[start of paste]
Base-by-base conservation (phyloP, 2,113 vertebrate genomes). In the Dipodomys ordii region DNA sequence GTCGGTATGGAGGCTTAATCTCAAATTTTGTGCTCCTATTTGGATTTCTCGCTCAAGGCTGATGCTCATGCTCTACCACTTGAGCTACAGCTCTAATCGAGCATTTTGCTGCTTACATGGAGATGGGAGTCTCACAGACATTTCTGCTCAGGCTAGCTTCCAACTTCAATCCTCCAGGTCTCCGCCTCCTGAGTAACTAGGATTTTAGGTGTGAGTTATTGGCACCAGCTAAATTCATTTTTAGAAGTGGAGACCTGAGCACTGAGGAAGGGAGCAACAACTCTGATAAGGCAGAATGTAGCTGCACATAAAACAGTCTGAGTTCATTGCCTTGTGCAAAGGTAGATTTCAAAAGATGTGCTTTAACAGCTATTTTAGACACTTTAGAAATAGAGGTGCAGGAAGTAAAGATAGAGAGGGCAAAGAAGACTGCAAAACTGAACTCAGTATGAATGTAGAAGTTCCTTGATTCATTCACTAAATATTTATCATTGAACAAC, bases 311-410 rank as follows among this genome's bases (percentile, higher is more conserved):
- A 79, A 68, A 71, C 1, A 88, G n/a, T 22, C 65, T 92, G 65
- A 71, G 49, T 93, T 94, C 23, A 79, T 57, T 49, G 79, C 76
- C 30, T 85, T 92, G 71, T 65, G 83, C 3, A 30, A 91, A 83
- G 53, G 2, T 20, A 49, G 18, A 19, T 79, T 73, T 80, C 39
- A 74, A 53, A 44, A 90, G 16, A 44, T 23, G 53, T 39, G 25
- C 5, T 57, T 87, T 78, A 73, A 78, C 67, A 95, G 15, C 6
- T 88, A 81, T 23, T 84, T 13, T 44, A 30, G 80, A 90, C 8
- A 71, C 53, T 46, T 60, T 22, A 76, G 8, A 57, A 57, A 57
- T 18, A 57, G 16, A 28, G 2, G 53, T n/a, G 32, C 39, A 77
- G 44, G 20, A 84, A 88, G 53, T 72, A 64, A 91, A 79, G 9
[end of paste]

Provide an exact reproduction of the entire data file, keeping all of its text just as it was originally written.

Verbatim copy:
Base-by-base conservation (phyloP, 2,113 vertebrate genomes). In the Dipodomys ordii region DNA sequence GTCGGTATGGAGGCTTAATCTCAAATTTTGTGCTCCTATTTGGATTTCTCGCTCAAGGCTGATGCTCATGCTCTACCACTTGAGCTACAGCTCTAATCGAGCATTTTGCTGCTTACATGGAGATGGGAGTCTCACAGACATTTCTGCTCAGGCTAGCTTCCAACTTCAATCCTCCAGGTCTCCGCCTCCTGAGTAACTAGGATTTTAGGTGTGAGTTATTGGCACCAGCTAAATTCATTTTTAGAAGTGGAGACCTGAGCACTGAGGAAGGGAGCAACAACTCTGATAAGGCAGAATGTAGCTGCACATAAAACAGTCTGAGTTCATTGCCTTGTGCAAAGGTAGATTTCAAAAGATGTGCTTTAACAGCTATTTTAGACACTTTAGAAATAGAGGTGCAGGAAGTAAAGATAGAGAGGGCAAAGAAGACTGCAAAACTGAACTCAGTATGAATGTAGAAGTTCCTTGATTCATTCACTAAATATTTATCATTGAACAAC, bases 311-410 rank as follows among this genome's bases (percentile, higher is more conserved):
- A 79, A 68, A 71, C 1, A 88, G n/a, T 22, C 65, T 92, G 65
- A 71, G 49, T 93, T 94, C 23, A 79, T 57, T 49, G 79, C 76
- C 30, T 85, T 92, G 71, T 65, G 83, C 3, A 30, A 91, A 83
- G 53, G 2, T 20, A 49, G 18, A 19, T 79, T 73, T 80, C 39
- A 74, A 53, A 44, A 90, G 16, A 44, T 23, G 53, T 39, G 25
- C 5, T 57, T 87, T 78, A 73, A 78, C 67, A 95, G 15, C 6
- T 88, A 81, T 23, T 84, T 13, T 44, A 30, G 80, A 90, C 8
- A 71, C 53, T 46, T 60, T 22, A 76, G 8, A 57, A 57, A 57
- T 18, A 57, G 16, A 28, G 2, G 53, T n/a, G 32, C 39, A 77
- G 44, G 20, A 84, A 88, G 53, T 72, A 64, A 91, A 79, G 9